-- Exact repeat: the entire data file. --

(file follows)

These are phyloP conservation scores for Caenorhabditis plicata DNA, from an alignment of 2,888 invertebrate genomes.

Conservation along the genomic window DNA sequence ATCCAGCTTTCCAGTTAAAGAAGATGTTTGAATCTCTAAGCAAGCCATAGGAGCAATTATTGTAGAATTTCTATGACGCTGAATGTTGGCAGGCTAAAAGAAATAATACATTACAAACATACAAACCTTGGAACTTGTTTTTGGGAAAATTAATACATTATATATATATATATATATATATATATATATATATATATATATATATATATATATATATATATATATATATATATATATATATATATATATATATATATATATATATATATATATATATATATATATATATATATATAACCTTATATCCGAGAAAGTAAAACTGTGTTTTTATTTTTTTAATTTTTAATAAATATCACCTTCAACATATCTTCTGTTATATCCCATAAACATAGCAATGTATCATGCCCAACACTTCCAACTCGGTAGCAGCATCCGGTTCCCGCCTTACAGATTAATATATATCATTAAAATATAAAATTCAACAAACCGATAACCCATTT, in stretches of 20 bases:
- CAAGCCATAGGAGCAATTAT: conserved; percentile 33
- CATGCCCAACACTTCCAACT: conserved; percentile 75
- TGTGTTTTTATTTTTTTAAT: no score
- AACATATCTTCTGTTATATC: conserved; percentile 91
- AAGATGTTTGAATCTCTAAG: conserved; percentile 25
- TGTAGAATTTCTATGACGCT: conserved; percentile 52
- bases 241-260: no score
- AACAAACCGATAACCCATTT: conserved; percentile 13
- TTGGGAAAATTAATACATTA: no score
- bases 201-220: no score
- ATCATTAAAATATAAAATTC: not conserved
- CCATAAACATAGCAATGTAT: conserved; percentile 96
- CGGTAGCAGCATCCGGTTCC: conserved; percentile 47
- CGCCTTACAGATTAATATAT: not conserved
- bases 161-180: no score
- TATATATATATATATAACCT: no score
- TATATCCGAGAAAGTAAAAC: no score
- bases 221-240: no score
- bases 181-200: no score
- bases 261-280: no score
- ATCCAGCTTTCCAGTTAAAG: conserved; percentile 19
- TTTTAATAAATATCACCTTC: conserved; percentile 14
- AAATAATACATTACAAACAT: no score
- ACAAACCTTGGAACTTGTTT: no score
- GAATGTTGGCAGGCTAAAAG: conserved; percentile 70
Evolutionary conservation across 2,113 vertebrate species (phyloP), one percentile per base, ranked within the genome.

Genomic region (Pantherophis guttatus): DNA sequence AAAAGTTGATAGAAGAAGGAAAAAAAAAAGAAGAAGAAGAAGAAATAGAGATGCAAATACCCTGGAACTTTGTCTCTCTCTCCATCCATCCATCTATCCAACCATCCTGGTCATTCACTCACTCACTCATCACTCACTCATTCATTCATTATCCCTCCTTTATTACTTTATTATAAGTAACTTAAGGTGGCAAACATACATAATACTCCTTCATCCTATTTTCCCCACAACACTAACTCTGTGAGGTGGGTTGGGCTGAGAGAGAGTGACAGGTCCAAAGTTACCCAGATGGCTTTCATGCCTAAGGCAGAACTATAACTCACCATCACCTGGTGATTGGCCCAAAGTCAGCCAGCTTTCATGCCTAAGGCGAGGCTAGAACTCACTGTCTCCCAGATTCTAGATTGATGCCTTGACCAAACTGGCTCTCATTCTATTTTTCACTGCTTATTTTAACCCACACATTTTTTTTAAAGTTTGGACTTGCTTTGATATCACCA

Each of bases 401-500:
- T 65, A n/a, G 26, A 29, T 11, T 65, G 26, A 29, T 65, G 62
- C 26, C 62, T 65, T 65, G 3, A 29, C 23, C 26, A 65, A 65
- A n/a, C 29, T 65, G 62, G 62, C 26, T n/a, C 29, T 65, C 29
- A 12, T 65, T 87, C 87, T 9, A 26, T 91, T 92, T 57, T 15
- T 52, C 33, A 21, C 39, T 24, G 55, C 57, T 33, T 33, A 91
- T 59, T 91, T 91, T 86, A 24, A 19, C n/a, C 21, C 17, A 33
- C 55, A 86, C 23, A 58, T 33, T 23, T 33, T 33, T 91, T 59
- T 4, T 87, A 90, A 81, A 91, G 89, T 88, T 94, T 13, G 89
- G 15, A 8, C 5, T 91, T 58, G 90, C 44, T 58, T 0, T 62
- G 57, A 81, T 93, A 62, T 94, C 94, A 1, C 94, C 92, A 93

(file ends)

These are phyloP conservation scores for Caenorhabditis plicata DNA, from an alignment of 2,888 invertebrate genomes.

Conservation along the genomic window DNA sequence ATCCAGCTTTCCAGTTAAAGAAGATGTTTGAATCTCTAAGCAAGCCATAGGAGCAATTATTGTAGAATTTCTATGACGCTGAATGTTGGCAGGCTAAAAGAAATAATACATTACAAACATACAAACCTTGGAACTTGTTTTTGGGAAAATTAATACATTATATATATATATATATATATATATATATATATATATATATATATATATATATATATATATATATATATATATATATATATATATATATATATATATATATATATATATATATATATATATATATATATATATATATAACCTTATATCCGAGAAAGTAAAACTGTGTTTTTATTTTTTTAATTTTTAATAAATATCACCTTCAACATATCTTCTGTTATATCCCATAAACATAGCAATGTATCATGCCCAACACTTCCAACTCGGTAGCAGCATCCGGTTCCCGCCTTACAGATTAATATATATCATTAAAATATAAAATTCAACAAACCGATAACCCATTT, in stretches of 20 bases:
- CAAGCCATAGGAGCAATTAT: conserved; percentile 33
- CATGCCCAACACTTCCAACT: conserved; percentile 75
- TGTGTTTTTATTTTTTTAAT: no score
- AACATATCTTCTGTTATATC: conserved; percentile 91
- AAGATGTTTGAATCTCTAAG: conserved; percentile 25
- TGTAGAATTTCTATGACGCT: conserved; percentile 52
- bases 241-260: no score
- AACAAACCGATAACCCATTT: conserved; percentile 13
- TTGGGAAAATTAATACATTA: no score
- bases 201-220: no score
- ATCATTAAAATATAAAATTC: not conserved
- CCATAAACATAGCAATGTAT: conserved; percentile 96
- CGGTAGCAGCATCCGGTTCC: conserved; percentile 47
- CGCCTTACAGATTAATATAT: not conserved
- bases 161-180: no score
- TATATATATATATATAACCT: no score
- TATATCCGAGAAAGTAAAAC: no score
- bases 221-240: no score
- bases 181-200: no score
- bases 261-280: no score
- ATCCAGCTTTCCAGTTAAAG: conserved; percentile 19
- TTTTAATAAATATCACCTTC: conserved; percentile 14
- AAATAATACATTACAAACAT: no score
- ACAAACCTTGGAACTTGTTT: no score
- GAATGTTGGCAGGCTAAAAG: conserved; percentile 70
Evolutionary conservation across 2,113 vertebrate species (phyloP), one percentile per base, ranked within the genome.

Genomic region (Pantherophis guttatus): DNA sequence AAAAGTTGATAGAAGAAGGAAAAAAAAAAGAAGAAGAAGAAGAAATAGAGATGCAAATACCCTGGAACTTTGTCTCTCTCTCCATCCATCCATCTATCCAACCATCCTGGTCATTCACTCACTCACTCATCACTCACTCATTCATTCATTATCCCTCCTTTATTACTTTATTATAAGTAACTTAAGGTGGCAAACATACATAATACTCCTTCATCCTATTTTCCCCACAACACTAACTCTGTGAGGTGGGTTGGGCTGAGAGAGAGTGACAGGTCCAAAGTTACCCAGATGGCTTTCATGCCTAAGGCAGAACTATAACTCACCATCACCTGGTGATTGGCCCAAAGTCAGCCAGCTTTCATGCCTAAGGCGAGGCTAGAACTCACTGTCTCCCAGATTCTAGATTGATGCCTTGACCAAACTGGCTCTCATTCTATTTTTCACTGCTTATTTTAACCCACACATTTTTTTTAAAGTTTGGACTTGCTTTGATATCACCA

Each of bases 401-500:
- T 65, A n/a, G 26, A 29, T 11, T 65, G 26, A 29, T 65, G 62
- C 26, C 62, T 65, T 65, G 3, A 29, C 23, C 26, A 65, A 65
- A n/a, C 29, T 65, G 62, G 62, C 26, T n/a, C 29, T 65, C 29
- A 12, T 65, T 87, C 87, T 9, A 26, T 91, T 92, T 57, T 15
- T 52, C 33, A 21, C 39, T 24, G 55, C 57, T 33, T 33, A 91
- T 59, T 91, T 91, T 86, A 24, A 19, C n/a, C 21, C 17, A 33
- C 55, A 86, C 23, A 58, T 33, T 23, T 33, T 33, T 91, T 59
- T 4, T 87, A 90, A 81, A 91, G 89, T 88, T 94, T 13, G 89
- G 15, A 8, C 5, T 91, T 58, G 90, C 44, T 58, T 0, T 62
- G 57, A 81, T 93, A 62, T 94, C 94, A 1, C 94, C 92, A 93